Two more days.

Two more days.

I’m tired, you’re tired, everybody’s tired.

Well, sack up, hoes. It’s going to be harder this time. Dark and getting darker, cold and getting colder, the isolation starting to freak everybody out. I have a bottle of champagne if it goes one way and a bottle of scotch if it goes another and I’ve got bail money for you and you and you and you, just tell me what you need.

There are a couple of things we need to talk about first.

There’s a reason things broke when they did, when it seemed like a corner turned, and it was when Joe Biden stood next to Donald Trump on the debate stage. Not because of anything either of them said, honestly, but because of the unavoidable contrast between someone who gives a damn about others and someone who just wants to scream.

Hunter’s laptop, e-mails, lockdowns, whatever they think socialism is, the shifting sands of deep-state conspiracies and unsuccessful coups … for most ordinary people it all just became too much. And when you’re juggling work from home and work from masked-up misery and homeschooling and hybrid schooling and which of your friends just tested positive and who’s even in charge of where you can go anymore and what’s safe to do, when you’ve spent the past six months lurching from crisis to crisis and the country’s spent the past four years doing the same … the contrast with someone who just says look at this, I can do better than this, is undeniable.

When people talk longingly of a forgotten time, it’s almost always for moments when things seemed easy, or at least easier. When they felt secure, when they felt that what they were doing was right with the world. Sure, some of that was laziness, but not all of it. Some of it defeated depressions. Some of it won wars. Not all the slogans are empty and not all the platitudes are meaningless, especially if they translate into the soup kitchen and the shelter, into lifting up the widow and the orphan and the stranger.

Not all the prayers are only poetry. Some of the poetry is work. And for months we’ve been doing the work, and it seemed for so long like nobody noticed, because all we heard from up above us was to hate and fear and rage and defend, defend, defend, against our neighbors, against everything out there in the world. As if the world isn’t ours, too, isn’t what we make it, can’t be made and unmade every single day with a thousand small actions that only seem meaningless if you can’t see the whole.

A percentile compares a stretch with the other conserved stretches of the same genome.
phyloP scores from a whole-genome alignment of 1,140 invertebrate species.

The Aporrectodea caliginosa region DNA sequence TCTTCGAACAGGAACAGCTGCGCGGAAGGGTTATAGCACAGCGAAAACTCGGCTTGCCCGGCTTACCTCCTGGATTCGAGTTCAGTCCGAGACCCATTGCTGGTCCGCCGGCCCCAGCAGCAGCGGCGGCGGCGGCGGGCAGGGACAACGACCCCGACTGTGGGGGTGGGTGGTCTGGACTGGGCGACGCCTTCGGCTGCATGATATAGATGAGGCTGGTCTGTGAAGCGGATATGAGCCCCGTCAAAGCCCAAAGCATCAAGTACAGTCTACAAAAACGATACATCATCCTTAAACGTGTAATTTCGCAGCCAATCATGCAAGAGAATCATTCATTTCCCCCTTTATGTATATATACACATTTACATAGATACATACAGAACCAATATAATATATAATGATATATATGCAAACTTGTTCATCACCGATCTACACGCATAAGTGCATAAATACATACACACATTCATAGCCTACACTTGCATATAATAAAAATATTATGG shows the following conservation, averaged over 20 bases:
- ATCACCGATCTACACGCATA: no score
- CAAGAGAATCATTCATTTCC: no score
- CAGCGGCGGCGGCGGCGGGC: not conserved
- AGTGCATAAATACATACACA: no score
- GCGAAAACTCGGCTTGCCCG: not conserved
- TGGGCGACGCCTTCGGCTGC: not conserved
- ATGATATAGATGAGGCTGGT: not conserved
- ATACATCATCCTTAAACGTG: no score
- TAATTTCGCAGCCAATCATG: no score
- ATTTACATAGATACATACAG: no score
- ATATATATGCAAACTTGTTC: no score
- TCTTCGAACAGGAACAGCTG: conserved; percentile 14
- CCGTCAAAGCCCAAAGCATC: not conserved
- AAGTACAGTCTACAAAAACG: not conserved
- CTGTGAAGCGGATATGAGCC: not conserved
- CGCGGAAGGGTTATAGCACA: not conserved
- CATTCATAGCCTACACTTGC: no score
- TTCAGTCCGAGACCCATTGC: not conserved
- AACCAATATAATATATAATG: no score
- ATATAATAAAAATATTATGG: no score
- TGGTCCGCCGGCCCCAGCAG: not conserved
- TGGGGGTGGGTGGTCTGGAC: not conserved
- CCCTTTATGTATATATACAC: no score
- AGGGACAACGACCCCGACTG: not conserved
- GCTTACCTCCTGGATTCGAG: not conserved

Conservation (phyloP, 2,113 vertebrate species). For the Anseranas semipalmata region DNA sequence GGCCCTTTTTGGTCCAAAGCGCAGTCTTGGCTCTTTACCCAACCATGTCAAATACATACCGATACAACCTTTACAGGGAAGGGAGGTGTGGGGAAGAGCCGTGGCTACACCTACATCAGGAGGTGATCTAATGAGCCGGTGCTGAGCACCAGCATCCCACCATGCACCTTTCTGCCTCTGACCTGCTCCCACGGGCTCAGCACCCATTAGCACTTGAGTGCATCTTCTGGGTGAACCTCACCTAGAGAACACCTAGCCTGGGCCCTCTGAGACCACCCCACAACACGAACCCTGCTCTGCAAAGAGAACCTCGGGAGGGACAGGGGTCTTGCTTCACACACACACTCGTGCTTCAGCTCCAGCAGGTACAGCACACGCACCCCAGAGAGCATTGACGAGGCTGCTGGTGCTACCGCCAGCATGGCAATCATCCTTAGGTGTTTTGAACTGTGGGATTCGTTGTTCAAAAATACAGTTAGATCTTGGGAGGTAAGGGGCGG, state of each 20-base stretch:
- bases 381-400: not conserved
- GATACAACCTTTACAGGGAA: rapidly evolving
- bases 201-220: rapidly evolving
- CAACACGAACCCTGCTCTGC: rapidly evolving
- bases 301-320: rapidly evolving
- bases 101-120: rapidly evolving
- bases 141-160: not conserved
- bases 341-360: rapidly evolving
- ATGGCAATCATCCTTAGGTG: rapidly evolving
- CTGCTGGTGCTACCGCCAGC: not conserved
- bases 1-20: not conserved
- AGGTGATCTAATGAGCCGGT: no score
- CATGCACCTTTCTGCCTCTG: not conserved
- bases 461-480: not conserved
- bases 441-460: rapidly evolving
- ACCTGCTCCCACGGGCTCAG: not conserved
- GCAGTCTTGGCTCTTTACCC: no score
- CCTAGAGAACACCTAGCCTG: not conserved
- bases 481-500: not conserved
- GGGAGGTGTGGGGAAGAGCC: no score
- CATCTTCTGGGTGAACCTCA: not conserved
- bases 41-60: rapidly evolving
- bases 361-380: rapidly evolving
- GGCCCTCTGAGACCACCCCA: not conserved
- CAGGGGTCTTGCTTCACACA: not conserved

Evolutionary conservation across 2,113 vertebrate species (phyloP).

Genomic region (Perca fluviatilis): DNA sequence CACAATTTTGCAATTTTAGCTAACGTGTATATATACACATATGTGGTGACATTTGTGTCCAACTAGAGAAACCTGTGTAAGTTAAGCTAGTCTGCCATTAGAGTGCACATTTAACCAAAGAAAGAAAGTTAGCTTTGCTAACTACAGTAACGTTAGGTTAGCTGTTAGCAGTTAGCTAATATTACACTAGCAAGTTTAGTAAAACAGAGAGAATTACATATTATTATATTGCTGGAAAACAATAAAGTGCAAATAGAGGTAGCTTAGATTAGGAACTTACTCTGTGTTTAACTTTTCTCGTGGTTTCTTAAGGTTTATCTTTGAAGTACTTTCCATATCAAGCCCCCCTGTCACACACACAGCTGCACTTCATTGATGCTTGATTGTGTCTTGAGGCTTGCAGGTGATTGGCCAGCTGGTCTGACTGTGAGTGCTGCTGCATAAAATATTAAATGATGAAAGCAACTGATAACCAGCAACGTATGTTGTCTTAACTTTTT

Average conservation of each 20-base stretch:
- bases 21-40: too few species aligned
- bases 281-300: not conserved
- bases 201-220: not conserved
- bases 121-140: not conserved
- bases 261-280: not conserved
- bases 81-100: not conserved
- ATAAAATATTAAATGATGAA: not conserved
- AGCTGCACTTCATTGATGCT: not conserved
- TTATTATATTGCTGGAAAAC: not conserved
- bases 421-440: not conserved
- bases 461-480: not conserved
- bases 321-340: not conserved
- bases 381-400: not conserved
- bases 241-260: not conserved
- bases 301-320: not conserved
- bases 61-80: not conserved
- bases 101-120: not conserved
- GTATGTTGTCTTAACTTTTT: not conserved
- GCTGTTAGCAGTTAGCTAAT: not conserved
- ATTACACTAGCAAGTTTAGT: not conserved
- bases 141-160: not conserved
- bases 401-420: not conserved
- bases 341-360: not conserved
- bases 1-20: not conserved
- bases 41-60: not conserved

That’s what leadership does. It tells us what the whole is. And for the past month we’ve had a voice speaking with clarity and courage about what we have done for each other and what we can do. I don’t think any of us realized how hungry we were for it until we heard. I don’t think any of us realized how small and mean we were until there was someone else we couldn’t ignore saying just the absolute opposite.

Leadership tells us a story about who we are in order to teach us who we can be. The most of it is up to us, always, to keep each other safe and take care of each other. Stories alone can’t save us, but stories don’t make us dumber and they don’t make us poorer and they don’t have to make us selfish and angry and scared. We are a nation founded with the written word, with the declaration, and every day we can declare over and over again: This is who we are. Every day the answer can be different.

Maybe today it will be. Maybe tomorrow.


Massachusetts Votes on Expanding Access To Car Data, ‘Could Set the National Standard’ ( 11

Posted by Editor David on Sunday November 01, 2020 @04:36PM from the rights-for-repair dept.

On Tuesday Massachusetts will vote on expanding the state’s right-to-repair law to include more access to car data, in an initiated state statute known as “Question 1.”

Wired reports: The measure is meant to address how data sharing will work as cars start to suck in and share more wireless data. The Coalition for Safe and Secure Data, backed by giant automakers, is urging state residents to vote No, arguing that easier access to this data poses security risks.

At the core of the issue is the not-insignificant question of what expanded access to wireless car data might look like and how secure that is. It’s not just a question of who can repair a car and access the data, but who owns the data in the first place. The answer could ripple across the industry for years to come, which is why both sides of Question 1 have poured millions of dollars into the fight. And because the U.S. has been slower to address these issues in federal legislation, Question 1 could have impact beyond Massachusetts state lines. Ultimately, the measure “could set the national standard for cars,” according to Kyle Wiens, the founder of California-based iFixit and a vocal right-to-repair advocate…

If a majority of Massachusetts residents vote Yes on Question 1 this fall, carmakers would have to install standardized, open data-sharing platforms on any cars with telematics systems starting with model year 2022. “Owners of motor vehicles with telematics systems would get access to mechanical data through a mobile device application,” the ballot summary reads…

Early polling suggests the state of Massachusetts will vote overwhelmingly in favor Question 1
“Hopefully this means we have an open-standard development process,” Wiens tells Wired, “with all cars in the U.S. using the same standard, and a new world of innovation around mobile apps.”